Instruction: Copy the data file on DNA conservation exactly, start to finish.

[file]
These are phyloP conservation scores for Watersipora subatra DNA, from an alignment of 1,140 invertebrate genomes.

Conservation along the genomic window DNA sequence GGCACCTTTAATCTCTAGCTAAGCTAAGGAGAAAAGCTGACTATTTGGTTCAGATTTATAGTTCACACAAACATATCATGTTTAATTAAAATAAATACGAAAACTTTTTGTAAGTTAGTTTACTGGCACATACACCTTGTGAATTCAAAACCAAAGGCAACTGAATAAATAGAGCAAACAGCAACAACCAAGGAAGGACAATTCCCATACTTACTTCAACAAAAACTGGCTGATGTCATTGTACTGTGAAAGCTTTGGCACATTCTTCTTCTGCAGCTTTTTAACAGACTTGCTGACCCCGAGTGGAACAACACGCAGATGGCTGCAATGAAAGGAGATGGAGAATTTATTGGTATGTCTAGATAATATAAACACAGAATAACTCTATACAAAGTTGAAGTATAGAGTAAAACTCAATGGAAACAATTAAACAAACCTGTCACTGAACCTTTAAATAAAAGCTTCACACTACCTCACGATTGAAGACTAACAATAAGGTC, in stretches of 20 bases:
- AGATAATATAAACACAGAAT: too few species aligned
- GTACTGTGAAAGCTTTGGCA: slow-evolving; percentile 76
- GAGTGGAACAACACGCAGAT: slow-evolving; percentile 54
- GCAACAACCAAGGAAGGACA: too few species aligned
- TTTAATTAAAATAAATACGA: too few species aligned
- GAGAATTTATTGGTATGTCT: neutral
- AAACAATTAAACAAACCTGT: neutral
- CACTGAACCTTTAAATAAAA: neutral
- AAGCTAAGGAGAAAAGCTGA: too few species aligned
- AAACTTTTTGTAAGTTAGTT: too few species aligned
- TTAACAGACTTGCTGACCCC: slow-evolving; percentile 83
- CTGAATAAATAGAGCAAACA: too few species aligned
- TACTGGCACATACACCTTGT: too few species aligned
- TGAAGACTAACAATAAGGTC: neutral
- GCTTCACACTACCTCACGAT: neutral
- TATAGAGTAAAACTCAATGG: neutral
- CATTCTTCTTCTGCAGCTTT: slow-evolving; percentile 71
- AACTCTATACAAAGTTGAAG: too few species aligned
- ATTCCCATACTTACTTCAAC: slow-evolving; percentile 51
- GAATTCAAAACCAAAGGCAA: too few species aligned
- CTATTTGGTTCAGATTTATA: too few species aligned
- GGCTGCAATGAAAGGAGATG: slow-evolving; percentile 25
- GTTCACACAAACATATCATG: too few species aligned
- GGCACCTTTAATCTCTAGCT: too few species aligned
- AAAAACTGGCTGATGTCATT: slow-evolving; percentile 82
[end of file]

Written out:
These are phyloP conservation scores for Watersipora subatra DNA, from an alignment of 1,140 invertebrate genomes.

Conservation along the genomic window DNA sequence GGCACCTTTAATCTCTAGCTAAGCTAAGGAGAAAAGCTGACTATTTGGTTCAGATTTATAGTTCACACAAACATATCATGTTTAATTAAAATAAATACGAAAACTTTTTGTAAGTTAGTTTACTGGCACATACACCTTGTGAATTCAAAACCAAAGGCAACTGAATAAATAGAGCAAACAGCAACAACCAAGGAAGGACAATTCCCATACTTACTTCAACAAAAACTGGCTGATGTCATTGTACTGTGAAAGCTTTGGCACATTCTTCTTCTGCAGCTTTTTAACAGACTTGCTGACCCCGAGTGGAACAACACGCAGATGGCTGCAATGAAAGGAGATGGAGAATTTATTGGTATGTCTAGATAATATAAACACAGAATAACTCTATACAAAGTTGAAGTATAGAGTAAAACTCAATGGAAACAATTAAACAAACCTGTCACTGAACCTTTAAATAAAAGCTTCACACTACCTCACGATTGAAGACTAACAATAAGGTC, in stretches of 20 bases:
- AGATAATATAAACACAGAAT: too few species aligned
- GTACTGTGAAAGCTTTGGCA: slow-evolving; percentile 76
- GAGTGGAACAACACGCAGAT: slow-evolving; percentile 54
- GCAACAACCAAGGAAGGACA: too few species aligned
- TTTAATTAAAATAAATACGA: too few species aligned
- GAGAATTTATTGGTATGTCT: neutral
- AAACAATTAAACAAACCTGT: neutral
- CACTGAACCTTTAAATAAAA: neutral
- AAGCTAAGGAGAAAAGCTGA: too few species aligned
- AAACTTTTTGTAAGTTAGTT: too few species aligned
- TTAACAGACTTGCTGACCCC: slow-evolving; percentile 83
- CTGAATAAATAGAGCAAACA: too few species aligned
- TACTGGCACATACACCTTGT: too few species aligned
- TGAAGACTAACAATAAGGTC: neutral
- GCTTCACACTACCTCACGAT: neutral
- TATAGAGTAAAACTCAATGG: neutral
- CATTCTTCTTCTGCAGCTTT: slow-evolving; percentile 71
- AACTCTATACAAAGTTGAAG: too few species aligned
- ATTCCCATACTTACTTCAAC: slow-evolving; percentile 51
- GAATTCAAAACCAAAGGCAA: too few species aligned
- CTATTTGGTTCAGATTTATA: too few species aligned
- GGCTGCAATGAAAGGAGATG: slow-evolving; percentile 25
- GTTCACACAAACATATCATG: too few species aligned
- GGCACCTTTAATCTCTAGCT: too few species aligned
- AAAAACTGGCTGATGTCATT: slow-evolving; percentile 82